Written by Robert Nickerson
Here's a scenario that a lot of parents of two children will likely debate about; should the distribution of your assets be equal? You might think, "how dare you suggest this concept. Everyone needs to have a fair share". I understand why you'd think two children should probably have assets split down the middle. But let's consider something; let's say one child created a successful business and already has a net worth of multimillions, and your other is an aspiring actor whose currently working a minimum wage to make ends meet. It really makes you wonder what qualifies as "fair"
The real challenge is deciding what you consider fair. Chances are your children aren’t going to like your definition of it. It's going to depend on one's financial situation and what kind of contribution they've made to you. Does having a standard on "fair" make you a bad person? No, not at all. People do this all the time. What matters is how your communicating with them about it.
When estate plans are produced, I've stressed the importance of talking to your family about what you want. While things tend to go smooth, once its time to figure out your assets, it's inevitable that conflicts will arise. You might have a son who feels like their entitled to a larger share because of their financial situation. But's it's possible that the other son might make a justifiable case that they want a larger share because they've been by your side through the worst of times. It can get complicated, though I'll admit that no matter what happens, someone will probably be disappointed.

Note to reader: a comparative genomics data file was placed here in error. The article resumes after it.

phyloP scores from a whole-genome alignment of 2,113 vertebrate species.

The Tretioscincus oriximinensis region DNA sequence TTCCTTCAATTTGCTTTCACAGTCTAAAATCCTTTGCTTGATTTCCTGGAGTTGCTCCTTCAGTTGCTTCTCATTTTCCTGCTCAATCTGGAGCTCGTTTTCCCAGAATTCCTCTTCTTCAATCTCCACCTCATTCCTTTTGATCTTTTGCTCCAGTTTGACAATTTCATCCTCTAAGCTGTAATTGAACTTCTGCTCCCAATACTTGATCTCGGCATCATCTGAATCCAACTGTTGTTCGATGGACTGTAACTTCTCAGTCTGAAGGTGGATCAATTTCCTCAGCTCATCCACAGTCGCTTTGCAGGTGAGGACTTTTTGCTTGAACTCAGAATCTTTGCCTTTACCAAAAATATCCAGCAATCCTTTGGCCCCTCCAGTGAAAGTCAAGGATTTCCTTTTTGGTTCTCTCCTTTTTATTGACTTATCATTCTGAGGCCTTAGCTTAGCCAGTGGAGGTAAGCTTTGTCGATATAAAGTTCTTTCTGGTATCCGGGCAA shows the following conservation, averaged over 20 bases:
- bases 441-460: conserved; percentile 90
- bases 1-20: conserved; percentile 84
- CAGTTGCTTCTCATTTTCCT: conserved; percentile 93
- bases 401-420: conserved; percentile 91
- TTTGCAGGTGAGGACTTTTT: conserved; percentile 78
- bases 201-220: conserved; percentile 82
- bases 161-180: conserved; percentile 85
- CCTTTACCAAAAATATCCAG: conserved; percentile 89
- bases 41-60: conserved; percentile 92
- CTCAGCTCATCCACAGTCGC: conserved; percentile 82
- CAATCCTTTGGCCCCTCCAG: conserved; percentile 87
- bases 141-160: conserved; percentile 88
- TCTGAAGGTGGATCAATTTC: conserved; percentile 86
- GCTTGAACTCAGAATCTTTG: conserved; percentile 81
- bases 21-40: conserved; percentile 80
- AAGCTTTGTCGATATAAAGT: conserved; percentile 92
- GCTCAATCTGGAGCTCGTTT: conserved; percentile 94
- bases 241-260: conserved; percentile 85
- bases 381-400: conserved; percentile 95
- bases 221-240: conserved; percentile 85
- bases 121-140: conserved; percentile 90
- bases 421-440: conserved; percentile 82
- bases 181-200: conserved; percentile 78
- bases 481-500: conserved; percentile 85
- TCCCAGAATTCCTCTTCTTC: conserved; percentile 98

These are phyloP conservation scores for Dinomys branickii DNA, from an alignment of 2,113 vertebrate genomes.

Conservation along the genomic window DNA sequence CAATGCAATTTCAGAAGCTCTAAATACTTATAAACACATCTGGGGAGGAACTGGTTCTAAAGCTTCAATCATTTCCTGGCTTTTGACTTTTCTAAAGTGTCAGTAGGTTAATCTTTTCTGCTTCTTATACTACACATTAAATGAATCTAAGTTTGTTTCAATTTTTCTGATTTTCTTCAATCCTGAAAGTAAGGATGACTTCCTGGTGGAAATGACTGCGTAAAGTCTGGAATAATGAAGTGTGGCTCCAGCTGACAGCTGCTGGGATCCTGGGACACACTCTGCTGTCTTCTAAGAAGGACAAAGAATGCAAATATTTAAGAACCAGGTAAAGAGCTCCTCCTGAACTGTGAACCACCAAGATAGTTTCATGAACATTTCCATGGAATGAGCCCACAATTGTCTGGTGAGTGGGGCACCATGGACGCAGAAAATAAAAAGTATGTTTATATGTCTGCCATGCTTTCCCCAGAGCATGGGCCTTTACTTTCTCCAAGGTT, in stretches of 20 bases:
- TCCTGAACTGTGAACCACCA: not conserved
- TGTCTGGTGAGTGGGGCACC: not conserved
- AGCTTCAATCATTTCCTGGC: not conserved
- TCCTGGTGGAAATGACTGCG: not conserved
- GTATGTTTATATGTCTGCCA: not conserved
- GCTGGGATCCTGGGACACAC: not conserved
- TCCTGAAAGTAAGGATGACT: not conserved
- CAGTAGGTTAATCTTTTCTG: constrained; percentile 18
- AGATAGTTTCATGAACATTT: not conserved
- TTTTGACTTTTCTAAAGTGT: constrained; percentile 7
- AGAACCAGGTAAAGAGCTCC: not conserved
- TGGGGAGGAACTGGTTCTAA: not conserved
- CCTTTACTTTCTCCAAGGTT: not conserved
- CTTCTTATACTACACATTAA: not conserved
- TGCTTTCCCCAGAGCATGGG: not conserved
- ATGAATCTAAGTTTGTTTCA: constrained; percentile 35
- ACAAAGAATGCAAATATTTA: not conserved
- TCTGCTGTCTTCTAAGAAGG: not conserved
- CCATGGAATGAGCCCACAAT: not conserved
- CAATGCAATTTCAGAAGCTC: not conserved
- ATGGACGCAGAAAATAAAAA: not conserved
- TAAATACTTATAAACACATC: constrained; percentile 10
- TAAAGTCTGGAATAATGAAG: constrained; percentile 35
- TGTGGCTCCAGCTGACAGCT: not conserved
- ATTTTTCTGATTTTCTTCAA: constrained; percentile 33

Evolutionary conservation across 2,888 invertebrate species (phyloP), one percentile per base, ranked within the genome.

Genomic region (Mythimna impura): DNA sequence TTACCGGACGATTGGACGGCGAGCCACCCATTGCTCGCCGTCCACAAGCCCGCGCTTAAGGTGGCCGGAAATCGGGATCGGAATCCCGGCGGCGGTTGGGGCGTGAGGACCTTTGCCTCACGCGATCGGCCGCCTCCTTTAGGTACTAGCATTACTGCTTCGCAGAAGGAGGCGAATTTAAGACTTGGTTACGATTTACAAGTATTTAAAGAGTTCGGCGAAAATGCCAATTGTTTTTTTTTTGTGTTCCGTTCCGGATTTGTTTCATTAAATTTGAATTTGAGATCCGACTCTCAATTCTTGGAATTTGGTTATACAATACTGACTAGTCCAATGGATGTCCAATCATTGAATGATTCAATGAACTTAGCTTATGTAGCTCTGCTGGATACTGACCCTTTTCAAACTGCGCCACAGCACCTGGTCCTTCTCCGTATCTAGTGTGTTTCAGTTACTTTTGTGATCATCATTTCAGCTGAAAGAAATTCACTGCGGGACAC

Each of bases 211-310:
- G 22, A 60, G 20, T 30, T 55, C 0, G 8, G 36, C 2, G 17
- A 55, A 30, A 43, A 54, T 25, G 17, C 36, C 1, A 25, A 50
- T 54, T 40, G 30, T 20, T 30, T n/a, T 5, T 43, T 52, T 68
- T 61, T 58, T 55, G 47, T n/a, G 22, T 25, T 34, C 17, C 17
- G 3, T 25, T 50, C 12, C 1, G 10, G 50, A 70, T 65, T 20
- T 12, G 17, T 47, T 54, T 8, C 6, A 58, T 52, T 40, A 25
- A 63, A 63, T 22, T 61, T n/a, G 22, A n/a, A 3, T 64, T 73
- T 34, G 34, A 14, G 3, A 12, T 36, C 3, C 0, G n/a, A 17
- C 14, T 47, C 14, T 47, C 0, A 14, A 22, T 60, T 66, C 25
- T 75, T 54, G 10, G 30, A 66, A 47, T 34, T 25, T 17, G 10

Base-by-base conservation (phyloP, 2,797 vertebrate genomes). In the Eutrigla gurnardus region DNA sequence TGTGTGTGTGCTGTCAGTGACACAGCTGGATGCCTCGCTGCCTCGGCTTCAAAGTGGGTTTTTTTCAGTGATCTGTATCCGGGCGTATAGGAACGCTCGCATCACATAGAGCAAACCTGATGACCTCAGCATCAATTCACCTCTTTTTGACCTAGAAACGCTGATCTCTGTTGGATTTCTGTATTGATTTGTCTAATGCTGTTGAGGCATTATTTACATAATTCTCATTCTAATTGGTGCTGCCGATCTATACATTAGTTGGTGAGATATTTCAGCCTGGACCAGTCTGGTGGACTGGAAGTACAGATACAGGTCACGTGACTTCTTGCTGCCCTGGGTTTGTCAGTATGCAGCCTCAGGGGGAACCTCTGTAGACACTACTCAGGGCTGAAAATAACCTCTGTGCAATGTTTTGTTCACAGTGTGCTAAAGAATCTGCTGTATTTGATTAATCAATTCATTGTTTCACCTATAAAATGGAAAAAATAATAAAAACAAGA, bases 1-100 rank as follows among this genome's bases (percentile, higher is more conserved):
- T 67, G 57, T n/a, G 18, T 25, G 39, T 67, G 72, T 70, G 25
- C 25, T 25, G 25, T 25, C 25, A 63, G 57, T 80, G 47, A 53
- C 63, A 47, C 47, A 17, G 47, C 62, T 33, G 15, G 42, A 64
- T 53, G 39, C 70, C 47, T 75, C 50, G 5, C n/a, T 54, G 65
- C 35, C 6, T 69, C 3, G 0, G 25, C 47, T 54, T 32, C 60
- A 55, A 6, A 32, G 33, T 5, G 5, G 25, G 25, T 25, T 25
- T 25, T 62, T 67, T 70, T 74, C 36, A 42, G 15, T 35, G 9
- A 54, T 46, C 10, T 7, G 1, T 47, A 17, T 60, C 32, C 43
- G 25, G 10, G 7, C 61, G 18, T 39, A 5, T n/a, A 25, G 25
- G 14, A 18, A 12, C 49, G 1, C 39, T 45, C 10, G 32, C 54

One of the reasons a lot of people will be quick to split shares of assets, is to prove that as a parent, you have equal unconditional love for both. The truth of the matter is unconditional love is not the same as respect. Do you respect all your children? Do you agree with their choices? This might be a reason you may want to give a little more or a little less. There's a reason you want to give your Nintendo loving son a new Super Mario game while the golf-loving son gets the new driver he wanted.
When clients ask me about dividing assets, I leave it up to them, but I also bring up that it's okay to disagree with other family members; you just need to address it to them and explain why. More often then not, everyone is always willing to sit and listen. They just might agree why one gets more then the other.
We can help guide you towards the right decisions, even if you know tough choices need to be made. Contact our office to know more about how we can help with an estate plan and your children
Jeffrey C. Nickerson - Estate Planning Attorney - My Passion is Special Needs Planning!